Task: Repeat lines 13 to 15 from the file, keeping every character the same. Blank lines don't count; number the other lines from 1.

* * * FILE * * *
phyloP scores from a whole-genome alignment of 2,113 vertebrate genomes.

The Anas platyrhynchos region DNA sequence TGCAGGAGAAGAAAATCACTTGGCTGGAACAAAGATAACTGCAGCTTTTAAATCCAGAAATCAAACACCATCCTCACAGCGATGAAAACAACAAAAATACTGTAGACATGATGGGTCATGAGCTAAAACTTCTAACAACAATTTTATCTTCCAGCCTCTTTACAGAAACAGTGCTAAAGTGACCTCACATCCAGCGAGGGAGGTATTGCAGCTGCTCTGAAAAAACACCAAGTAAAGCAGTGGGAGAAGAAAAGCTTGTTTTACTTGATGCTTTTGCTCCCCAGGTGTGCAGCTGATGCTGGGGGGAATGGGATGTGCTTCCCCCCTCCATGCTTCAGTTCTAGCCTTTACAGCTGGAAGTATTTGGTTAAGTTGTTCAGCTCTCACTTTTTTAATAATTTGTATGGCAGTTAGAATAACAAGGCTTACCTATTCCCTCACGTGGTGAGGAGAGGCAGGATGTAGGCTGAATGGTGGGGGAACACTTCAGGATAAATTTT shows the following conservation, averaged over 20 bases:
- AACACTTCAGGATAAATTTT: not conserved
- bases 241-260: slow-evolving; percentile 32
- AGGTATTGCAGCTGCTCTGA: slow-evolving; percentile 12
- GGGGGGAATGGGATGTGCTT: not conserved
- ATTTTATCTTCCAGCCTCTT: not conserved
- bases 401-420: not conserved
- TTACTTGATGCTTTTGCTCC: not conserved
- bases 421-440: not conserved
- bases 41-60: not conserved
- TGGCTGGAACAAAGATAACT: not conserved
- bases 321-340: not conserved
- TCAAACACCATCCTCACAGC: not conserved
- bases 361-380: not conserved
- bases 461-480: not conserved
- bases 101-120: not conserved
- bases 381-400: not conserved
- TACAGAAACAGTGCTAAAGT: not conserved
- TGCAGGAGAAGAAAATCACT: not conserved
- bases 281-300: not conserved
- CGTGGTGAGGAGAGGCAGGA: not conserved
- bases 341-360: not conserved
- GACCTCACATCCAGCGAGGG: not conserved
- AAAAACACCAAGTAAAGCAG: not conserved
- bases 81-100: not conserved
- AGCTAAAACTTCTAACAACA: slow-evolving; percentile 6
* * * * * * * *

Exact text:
- bases 321-340: not conserved
- TCAAACACCATCCTCACAGC: not conserved
- bases 361-380: not conserved